Empowering people to thrive as they age.

Turning Up the Volume on Ageism

November 24, 2020
Turning Up the Volume on Ageism

Well it’s all right, even if you’re old and gray
Well it’s all right, you still got something to say

The Traveling Wilburys, End of the Line

Contrary to the hopeful lyrics, older adults often aren’t considered to have “something to say.” They are marginalized, stereotyped, dehumanized, condescended to, excluded and generally regarded as no longer being valuable members of society. That’s ageism, and its existence was noted way back in the 1980s in the songwriters’ (Bob Dylan, George Harrison, Tom Petty, Roy Orbison and Jeff Lynne) ironically titled attempt to reassure older people that they’re still relevant.

Ageism, unfortunately, is still very much alive and well today.

AgeOptions, along with organizations nationwide, is turning up the volume on the issue of ageism, looking at how we unknowingly feed into stereotypes and what we can do to end the stigma.

What is ageism?

Ageism is stereotyping, prejudice and discrimination against people on the basis of their age. The World Health Organization says ageism is everywhere and is the most socially “normalized” of any prejudice, yet is not widely countered like race, gender or disability-based discrimination. In fact, research suggests ageism may be even more pervasive than sexism and racism.

What are the effects of ageism?

Ageism is hardly benign, as the New York Times “The New Old Age” column reports. When internalized by older adults themselves, ageist views can lead to poor mental and physical health. This widespread and insidious practice is an everyday challenge for older people that has harmful effects on their health and well-being. By de-humanizing older people, ageism is a contributing factor in determining their social treatment. Overlooked for employment, restricted from social services and stereotyped in the media, ageism marginalizes and excludes people in their communities.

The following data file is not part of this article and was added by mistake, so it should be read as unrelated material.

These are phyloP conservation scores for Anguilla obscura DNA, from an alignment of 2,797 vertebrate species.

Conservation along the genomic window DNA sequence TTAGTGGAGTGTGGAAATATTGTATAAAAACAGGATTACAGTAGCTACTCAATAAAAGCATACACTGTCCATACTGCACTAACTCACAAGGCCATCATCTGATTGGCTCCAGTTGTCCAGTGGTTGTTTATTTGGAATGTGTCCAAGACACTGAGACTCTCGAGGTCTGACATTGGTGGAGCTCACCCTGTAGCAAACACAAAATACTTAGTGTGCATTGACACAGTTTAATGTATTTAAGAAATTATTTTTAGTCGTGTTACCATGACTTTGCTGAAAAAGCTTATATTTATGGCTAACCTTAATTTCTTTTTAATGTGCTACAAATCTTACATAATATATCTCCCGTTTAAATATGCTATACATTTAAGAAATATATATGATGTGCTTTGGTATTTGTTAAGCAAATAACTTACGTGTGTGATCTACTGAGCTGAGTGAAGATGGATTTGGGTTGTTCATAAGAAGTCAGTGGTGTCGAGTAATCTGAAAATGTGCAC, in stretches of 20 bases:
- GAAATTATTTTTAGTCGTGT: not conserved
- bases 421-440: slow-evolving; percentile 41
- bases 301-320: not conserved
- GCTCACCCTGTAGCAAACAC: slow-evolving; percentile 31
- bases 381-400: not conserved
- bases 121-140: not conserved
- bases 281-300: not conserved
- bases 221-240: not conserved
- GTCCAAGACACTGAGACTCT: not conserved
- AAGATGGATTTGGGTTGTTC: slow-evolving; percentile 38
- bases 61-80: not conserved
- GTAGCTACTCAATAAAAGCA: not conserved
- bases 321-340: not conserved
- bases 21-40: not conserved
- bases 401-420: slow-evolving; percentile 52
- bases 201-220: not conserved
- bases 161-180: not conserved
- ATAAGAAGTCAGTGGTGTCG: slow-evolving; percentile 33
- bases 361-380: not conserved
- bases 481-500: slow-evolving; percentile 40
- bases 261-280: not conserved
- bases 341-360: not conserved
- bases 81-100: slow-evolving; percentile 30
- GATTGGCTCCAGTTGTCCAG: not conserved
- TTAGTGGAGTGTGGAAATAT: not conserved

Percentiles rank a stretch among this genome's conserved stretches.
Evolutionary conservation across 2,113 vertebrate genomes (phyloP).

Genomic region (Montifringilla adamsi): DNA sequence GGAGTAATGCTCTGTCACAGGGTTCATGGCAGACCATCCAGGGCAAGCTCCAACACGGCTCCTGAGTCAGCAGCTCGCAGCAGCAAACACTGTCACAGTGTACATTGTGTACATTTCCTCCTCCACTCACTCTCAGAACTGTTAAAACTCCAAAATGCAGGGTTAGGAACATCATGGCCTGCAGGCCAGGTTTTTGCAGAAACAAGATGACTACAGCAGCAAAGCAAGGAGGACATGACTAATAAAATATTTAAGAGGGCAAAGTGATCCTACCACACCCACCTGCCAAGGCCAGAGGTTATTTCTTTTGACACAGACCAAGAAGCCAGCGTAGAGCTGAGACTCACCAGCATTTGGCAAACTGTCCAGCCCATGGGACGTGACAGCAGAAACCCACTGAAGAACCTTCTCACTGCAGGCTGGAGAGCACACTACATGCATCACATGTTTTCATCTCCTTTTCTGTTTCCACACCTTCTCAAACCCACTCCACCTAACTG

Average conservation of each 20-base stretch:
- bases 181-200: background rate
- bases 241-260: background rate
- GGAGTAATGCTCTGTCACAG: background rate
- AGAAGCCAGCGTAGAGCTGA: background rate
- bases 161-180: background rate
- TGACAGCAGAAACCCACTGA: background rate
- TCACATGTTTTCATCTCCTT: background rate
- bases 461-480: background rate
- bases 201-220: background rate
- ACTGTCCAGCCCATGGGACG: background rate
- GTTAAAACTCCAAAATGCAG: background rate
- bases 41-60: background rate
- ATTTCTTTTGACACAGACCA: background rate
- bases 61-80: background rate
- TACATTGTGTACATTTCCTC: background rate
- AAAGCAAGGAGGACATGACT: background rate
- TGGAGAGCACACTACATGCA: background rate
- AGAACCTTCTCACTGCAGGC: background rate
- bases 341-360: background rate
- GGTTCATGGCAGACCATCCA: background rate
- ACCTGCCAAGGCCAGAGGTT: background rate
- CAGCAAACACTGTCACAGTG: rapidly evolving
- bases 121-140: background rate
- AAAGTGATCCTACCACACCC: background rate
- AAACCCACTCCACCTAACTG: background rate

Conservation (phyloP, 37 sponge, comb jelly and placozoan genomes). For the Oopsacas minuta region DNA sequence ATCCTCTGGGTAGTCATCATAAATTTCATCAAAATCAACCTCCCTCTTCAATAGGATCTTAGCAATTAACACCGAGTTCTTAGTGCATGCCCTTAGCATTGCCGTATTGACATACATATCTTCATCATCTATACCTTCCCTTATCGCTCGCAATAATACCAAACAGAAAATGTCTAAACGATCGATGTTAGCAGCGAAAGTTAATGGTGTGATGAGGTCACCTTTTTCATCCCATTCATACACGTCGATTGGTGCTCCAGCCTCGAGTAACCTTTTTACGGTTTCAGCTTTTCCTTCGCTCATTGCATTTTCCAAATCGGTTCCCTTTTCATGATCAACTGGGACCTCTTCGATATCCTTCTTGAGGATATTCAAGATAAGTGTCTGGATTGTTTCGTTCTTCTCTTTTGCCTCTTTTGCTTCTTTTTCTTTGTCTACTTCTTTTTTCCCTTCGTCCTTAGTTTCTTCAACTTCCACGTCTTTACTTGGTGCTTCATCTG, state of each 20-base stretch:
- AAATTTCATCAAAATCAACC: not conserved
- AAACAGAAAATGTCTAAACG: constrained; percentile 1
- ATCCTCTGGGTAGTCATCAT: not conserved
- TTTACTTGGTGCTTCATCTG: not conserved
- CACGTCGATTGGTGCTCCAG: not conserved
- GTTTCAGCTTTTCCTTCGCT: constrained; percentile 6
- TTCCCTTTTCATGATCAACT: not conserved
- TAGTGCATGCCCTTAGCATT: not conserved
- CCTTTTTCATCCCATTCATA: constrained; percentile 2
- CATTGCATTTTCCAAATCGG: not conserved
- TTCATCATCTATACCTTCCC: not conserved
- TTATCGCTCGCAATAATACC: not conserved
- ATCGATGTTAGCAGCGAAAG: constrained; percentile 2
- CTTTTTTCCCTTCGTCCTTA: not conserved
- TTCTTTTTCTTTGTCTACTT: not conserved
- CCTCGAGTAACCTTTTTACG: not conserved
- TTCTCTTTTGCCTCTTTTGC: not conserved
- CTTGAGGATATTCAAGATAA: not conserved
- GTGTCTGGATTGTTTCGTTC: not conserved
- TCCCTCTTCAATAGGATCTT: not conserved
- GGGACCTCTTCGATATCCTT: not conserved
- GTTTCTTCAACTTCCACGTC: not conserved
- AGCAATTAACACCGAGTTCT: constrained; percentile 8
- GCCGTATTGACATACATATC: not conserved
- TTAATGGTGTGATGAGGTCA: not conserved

How can we recognize ageism?

Ageism makes assumptions about people because of their age. Assuming someone is too old – or too young! – to do something or understand something is one example. Another is the way we speak to older adults. It’s called Elderspeak and is characterized by simpler vocabulary, overly endearing terms, a childish tone of voice and more. Many of us don’t recognize that words and tone of voice diminish and infantilize older people by removing their dignity. The AgeOptions graphic below shows how.

What can we do to combat ageism?

Ageism is usually subtle and can be easily brushed off, especially by older adults who don’t want to offend others. In fact, they may have internalized ageism and accept their diminished place in society. Changing the ways we think about aging and learning to recognize ageism are important first steps. AgeOptions will continue working to increase awareness of ageism, including how we unknowingly feed into stereotypes and what we can do to end the stigma and instead focus on the strengths and contributions older adults bring to society.

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